As if real weather and flight planning challenges aren't enough, some schools like to keep things interesting by throwing curve balls at cross-country trip participants. Cathy Mitchell says her school's CFIs have staged an ersatz Air Force One arrival and tossed unexpected restricted areas smack in the middle of the route to see how pilots will react. "Coming back from these trips, the more they've worked, the better they feel that they can handle just about anything," she says.
McMahon believes that flying a different type of aircraft, working with unfamiliar equipment such as a horizontal situation indicator or a three-axis autopilot, and the intensive flight planning of such fly-outs provides enough of a learning emphasis for Aero-Tech.
In spite of - or maybe because of - the weather, the New England trip is declared a success. You can't fly over New York and the Atlantic Ocean, chat with controllers whose accents are distinctly different from yours, or swap glances with airline pilots at big airports and not feel like you've accomplished something.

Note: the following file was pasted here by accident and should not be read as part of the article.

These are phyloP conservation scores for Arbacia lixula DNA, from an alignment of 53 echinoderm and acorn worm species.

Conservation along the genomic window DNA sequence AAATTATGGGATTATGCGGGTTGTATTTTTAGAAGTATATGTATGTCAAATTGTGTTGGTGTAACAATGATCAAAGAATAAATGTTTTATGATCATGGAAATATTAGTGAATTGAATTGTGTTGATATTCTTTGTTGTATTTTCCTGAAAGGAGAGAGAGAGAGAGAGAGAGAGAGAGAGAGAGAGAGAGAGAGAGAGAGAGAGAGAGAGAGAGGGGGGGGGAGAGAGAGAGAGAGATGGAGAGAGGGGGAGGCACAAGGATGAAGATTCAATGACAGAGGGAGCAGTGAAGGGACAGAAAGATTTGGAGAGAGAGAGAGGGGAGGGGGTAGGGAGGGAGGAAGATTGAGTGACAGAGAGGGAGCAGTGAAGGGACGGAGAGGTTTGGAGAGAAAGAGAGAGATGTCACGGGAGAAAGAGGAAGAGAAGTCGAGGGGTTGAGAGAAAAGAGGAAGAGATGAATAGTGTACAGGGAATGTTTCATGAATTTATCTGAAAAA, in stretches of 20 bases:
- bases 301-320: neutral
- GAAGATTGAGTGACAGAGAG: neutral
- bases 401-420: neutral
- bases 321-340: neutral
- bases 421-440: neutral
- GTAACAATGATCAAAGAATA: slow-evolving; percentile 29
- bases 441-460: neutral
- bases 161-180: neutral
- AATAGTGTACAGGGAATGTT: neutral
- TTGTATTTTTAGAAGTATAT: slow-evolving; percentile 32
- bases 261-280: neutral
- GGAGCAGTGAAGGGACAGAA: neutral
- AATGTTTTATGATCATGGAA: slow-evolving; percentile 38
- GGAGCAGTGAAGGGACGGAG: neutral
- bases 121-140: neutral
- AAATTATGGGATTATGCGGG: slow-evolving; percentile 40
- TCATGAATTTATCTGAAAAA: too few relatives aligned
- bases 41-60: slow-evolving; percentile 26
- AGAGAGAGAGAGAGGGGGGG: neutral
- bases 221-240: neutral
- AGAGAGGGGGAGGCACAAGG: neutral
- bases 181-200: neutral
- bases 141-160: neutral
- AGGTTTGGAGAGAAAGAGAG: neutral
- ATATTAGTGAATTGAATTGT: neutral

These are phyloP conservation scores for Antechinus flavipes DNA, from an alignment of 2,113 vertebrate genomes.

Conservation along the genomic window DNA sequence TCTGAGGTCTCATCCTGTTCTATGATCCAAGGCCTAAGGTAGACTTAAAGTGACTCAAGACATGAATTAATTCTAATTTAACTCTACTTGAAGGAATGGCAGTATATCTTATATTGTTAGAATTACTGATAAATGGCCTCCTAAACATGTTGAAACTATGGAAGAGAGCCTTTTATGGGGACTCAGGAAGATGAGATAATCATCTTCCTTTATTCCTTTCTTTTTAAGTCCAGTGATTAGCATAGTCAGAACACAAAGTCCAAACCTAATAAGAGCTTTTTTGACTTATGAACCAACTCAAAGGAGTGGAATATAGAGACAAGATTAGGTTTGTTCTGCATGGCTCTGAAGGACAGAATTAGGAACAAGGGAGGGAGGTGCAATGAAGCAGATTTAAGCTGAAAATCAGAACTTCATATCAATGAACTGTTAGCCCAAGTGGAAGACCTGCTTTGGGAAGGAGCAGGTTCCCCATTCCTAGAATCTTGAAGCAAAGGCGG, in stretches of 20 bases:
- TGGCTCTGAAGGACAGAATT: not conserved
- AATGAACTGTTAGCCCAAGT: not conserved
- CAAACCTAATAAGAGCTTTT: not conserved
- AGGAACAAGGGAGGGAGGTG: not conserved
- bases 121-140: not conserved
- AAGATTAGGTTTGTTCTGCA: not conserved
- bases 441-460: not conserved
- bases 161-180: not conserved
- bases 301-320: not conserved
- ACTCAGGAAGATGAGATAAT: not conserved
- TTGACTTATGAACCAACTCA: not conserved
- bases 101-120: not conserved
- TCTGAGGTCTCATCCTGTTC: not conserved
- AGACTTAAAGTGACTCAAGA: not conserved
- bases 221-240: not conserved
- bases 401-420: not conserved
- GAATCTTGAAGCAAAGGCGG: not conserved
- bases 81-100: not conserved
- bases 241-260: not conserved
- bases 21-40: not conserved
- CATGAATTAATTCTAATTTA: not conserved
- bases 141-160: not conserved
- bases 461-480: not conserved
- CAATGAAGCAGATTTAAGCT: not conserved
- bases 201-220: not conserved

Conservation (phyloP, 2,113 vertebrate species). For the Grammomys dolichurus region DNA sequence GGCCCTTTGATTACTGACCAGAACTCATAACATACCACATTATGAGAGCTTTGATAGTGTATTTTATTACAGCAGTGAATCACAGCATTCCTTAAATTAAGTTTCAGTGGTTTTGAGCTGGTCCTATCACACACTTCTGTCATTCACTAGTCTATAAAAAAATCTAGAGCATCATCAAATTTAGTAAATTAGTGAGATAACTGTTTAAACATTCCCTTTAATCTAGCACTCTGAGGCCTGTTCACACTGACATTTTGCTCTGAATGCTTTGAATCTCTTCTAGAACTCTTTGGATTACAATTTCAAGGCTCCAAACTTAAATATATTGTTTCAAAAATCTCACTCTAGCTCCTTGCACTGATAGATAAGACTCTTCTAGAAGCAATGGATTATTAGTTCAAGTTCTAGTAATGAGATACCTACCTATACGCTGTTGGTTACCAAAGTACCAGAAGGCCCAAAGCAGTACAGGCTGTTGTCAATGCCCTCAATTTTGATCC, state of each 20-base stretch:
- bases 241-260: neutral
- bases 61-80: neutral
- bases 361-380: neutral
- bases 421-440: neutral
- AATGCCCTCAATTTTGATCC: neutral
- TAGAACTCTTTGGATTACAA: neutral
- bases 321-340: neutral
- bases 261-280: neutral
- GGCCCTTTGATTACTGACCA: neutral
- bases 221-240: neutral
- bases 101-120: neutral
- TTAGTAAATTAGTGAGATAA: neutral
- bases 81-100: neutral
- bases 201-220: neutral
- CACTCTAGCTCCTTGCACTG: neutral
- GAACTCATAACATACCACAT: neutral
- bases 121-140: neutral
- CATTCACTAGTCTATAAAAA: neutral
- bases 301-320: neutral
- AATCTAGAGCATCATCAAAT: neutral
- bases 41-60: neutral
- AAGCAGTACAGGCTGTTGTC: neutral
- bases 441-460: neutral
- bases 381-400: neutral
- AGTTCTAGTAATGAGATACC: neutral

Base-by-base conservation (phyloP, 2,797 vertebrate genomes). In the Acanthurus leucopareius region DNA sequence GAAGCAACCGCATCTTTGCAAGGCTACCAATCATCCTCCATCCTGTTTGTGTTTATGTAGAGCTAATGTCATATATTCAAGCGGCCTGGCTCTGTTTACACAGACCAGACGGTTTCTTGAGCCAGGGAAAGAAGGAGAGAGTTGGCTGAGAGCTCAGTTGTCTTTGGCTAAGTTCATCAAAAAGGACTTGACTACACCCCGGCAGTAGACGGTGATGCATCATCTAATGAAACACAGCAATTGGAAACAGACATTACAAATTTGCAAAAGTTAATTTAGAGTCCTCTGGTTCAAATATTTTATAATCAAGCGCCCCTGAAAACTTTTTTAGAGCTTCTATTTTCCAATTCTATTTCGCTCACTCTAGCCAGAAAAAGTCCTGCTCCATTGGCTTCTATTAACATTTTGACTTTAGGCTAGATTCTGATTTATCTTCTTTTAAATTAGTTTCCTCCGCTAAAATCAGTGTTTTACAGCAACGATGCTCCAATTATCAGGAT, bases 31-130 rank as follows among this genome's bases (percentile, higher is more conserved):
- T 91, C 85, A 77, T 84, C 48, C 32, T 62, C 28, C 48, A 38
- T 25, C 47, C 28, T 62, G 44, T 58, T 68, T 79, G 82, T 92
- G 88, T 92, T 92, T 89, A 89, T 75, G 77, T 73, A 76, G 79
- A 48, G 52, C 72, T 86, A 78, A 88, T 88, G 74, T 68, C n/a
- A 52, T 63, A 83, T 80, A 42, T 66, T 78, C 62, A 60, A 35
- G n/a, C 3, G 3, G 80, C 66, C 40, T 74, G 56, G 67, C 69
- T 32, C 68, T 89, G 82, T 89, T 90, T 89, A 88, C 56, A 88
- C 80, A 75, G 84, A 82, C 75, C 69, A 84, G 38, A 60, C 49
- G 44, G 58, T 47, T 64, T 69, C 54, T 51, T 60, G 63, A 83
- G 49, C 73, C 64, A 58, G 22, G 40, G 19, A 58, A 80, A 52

The Archer pilot who hadn't flown outside the mid-Atlantic area since getting her certificate has added 7.8 hours and three additional states to her logbook. The trip also yields a New Year's resolution-style list. Number one: Start working on instrument rating. Number two: Become a lot smarter about thunderstorms.
Jill W. Tallman is associate editor of AOPA Flight Training magazine. She is a private pilot with approximately 200 hours.
A chess game with airplanes
Putting together flight-school fly-outs
From a flight school perspective, putting together a cross-country trek is a good way to get some hours on the rental fleet at a time when they aren't normally flying - such as trips from Maryland to Key West in February. For some, it's also a major scheduling challenge that requires a lot of advance planning.
Frederick Flight Center's Patrick McFadden compares it to playing a chess game with airplanes as pieces. Once a departure date is selected - typically six weeks in advance - he and his chief mechanic must set aside airplanes and make sure they won't be coming up on their 100-hour or annual inspections. A typical cross-country trek will put 20 to 30 hours on the Hobbs meter. "If [the chief mechanic] weren't involved, I couldn't do it," McFadden says.